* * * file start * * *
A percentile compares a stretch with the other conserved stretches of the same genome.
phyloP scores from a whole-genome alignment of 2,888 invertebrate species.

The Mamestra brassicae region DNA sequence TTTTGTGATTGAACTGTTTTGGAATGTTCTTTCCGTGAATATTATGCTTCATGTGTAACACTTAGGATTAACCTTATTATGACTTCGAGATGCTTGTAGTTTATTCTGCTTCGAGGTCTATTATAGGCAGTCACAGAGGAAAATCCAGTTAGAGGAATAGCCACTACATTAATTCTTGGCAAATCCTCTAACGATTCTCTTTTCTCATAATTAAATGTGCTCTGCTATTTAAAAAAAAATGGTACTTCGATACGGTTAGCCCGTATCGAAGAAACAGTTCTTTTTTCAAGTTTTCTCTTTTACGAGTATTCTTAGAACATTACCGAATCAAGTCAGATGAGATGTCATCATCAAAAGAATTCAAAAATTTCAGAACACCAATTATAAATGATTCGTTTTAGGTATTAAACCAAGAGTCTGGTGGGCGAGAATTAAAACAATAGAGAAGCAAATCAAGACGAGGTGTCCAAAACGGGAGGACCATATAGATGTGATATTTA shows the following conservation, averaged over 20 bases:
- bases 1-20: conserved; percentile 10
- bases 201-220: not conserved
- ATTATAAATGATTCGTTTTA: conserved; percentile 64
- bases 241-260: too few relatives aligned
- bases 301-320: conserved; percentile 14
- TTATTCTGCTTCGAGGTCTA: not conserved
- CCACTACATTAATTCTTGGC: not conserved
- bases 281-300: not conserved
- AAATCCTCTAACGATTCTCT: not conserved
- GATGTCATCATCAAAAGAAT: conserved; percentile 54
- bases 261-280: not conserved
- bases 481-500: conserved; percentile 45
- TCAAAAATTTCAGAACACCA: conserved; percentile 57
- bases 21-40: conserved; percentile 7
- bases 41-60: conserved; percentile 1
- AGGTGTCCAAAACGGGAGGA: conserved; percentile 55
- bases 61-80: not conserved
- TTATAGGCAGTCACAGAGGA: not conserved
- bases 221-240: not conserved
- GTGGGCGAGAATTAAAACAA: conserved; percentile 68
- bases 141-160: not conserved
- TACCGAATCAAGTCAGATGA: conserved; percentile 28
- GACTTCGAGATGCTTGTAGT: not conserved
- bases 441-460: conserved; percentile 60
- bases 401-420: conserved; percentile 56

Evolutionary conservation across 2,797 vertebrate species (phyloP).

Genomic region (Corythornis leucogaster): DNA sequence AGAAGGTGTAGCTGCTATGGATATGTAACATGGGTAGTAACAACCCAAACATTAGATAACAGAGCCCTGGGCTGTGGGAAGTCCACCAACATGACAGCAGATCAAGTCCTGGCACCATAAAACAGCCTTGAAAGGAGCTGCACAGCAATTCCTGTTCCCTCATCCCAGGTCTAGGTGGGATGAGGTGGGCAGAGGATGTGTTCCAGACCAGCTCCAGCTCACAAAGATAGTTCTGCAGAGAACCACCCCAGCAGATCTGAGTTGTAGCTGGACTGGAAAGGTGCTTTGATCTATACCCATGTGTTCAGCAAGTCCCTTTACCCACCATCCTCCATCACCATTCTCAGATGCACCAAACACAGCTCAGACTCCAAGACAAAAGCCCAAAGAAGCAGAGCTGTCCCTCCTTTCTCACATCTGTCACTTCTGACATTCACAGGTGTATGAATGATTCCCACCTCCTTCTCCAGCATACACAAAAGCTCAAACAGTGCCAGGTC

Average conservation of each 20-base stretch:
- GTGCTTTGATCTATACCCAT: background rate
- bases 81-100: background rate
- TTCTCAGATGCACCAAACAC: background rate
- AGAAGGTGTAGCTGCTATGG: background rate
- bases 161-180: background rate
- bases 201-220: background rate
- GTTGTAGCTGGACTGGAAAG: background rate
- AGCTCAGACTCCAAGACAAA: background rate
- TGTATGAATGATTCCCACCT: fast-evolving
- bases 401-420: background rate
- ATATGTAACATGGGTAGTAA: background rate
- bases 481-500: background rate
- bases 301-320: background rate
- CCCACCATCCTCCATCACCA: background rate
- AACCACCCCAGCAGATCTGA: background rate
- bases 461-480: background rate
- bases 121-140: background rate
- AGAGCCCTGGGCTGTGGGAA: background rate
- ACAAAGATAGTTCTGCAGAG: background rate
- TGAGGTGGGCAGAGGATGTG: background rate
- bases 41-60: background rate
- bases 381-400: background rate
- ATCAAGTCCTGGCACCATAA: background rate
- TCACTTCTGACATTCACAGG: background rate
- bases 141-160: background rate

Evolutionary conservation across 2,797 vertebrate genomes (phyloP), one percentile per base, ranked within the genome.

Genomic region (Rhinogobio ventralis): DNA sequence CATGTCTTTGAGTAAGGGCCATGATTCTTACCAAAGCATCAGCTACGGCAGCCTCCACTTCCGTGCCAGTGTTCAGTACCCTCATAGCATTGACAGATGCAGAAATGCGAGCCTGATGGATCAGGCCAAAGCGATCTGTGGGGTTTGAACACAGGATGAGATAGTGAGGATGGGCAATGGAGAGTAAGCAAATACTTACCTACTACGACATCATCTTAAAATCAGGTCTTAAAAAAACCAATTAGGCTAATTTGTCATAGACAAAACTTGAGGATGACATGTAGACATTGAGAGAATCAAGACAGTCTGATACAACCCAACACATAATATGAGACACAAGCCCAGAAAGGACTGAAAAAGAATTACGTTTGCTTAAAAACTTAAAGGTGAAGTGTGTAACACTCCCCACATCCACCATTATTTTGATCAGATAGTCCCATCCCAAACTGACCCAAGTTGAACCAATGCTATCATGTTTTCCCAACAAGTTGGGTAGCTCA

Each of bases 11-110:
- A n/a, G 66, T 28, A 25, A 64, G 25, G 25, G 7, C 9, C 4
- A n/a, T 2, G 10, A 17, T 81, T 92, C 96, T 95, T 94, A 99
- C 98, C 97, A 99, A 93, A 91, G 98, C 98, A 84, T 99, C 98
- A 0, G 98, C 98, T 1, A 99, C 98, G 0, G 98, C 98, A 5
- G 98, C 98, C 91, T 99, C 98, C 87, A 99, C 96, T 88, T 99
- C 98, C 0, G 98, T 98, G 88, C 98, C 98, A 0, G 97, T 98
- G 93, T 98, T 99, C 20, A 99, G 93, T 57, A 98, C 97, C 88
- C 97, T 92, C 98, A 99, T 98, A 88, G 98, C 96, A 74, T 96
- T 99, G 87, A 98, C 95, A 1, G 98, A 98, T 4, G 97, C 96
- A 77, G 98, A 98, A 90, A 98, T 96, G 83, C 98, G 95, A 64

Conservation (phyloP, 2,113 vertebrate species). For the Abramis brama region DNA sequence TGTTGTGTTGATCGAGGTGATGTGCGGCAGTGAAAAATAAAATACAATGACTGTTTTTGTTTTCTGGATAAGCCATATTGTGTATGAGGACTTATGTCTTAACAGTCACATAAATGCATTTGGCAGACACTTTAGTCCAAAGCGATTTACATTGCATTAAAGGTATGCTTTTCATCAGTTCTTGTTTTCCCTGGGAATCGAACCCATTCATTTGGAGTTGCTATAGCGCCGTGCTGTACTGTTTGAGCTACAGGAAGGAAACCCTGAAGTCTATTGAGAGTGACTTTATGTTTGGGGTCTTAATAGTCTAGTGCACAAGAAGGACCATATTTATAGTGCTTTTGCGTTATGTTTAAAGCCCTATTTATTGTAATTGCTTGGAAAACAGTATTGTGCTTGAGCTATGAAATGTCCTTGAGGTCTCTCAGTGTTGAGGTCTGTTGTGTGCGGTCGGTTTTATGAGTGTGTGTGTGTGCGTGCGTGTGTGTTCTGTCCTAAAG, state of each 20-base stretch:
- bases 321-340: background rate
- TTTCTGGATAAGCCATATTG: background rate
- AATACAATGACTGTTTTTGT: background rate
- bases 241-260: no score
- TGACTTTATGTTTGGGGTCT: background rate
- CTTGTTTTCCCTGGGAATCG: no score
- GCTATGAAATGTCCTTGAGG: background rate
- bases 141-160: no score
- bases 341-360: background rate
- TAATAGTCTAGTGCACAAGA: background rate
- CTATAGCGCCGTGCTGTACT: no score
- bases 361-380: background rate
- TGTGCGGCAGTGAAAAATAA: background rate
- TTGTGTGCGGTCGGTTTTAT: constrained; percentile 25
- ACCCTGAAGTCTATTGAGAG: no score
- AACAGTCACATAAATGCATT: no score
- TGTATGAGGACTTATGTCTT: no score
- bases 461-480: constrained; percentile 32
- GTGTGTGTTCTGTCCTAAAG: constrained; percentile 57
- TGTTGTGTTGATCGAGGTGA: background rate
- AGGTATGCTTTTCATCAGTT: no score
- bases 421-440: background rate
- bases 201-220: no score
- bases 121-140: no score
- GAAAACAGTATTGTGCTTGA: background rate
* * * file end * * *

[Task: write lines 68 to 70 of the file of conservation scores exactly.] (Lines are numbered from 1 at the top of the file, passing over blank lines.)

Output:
- T 99, G 87, A 98, C 95, A 1, G 98, A 98, T 4, G 97, C 96
- A 77, G 98, A 98, A 90, A 98, T 96, G 83, C 98, G 95, A 64

Conservation (phyloP, 2,113 vertebrate species). For the Abramis brama region DNA sequence TGTTGTGTTGATCGAGGTGATGTGCGGCAGTGAAAAATAAAATACAATGACTGTTTTTGTTTTCTGGATAAGCCATATTGTGTATGAGGACTTATGTCTTAACAGTCACATAAATGCATTTGGCAGACACTTTAGTCCAAAGCGATTTACATTGCATTAAAGGTATGCTTTTCATCAGTTCTTGTTTTCCCTGGGAATCGAACCCATTCATTTGGAGTTGCTATAGCGCCGTGCTGTACTGTTTGAGCTACAGGAAGGAAACCCTGAAGTCTATTGAGAGTGACTTTATGTTTGGGGTCTTAATAGTCTAGTGCACAAGAAGGACCATATTTATAGTGCTTTTGCGTTATGTTTAAAGCCCTATTTATTGTAATTGCTTGGAAAACAGTATTGTGCTTGAGCTATGAAATGTCCTTGAGGTCTCTCAGTGTTGAGGTCTGTTGTGTGCGGTCGGTTTTATGAGTGTGTGTGTGTGCGTGCGTGTGTGTTCTGTCCTAAAG, state of each 20-base stretch: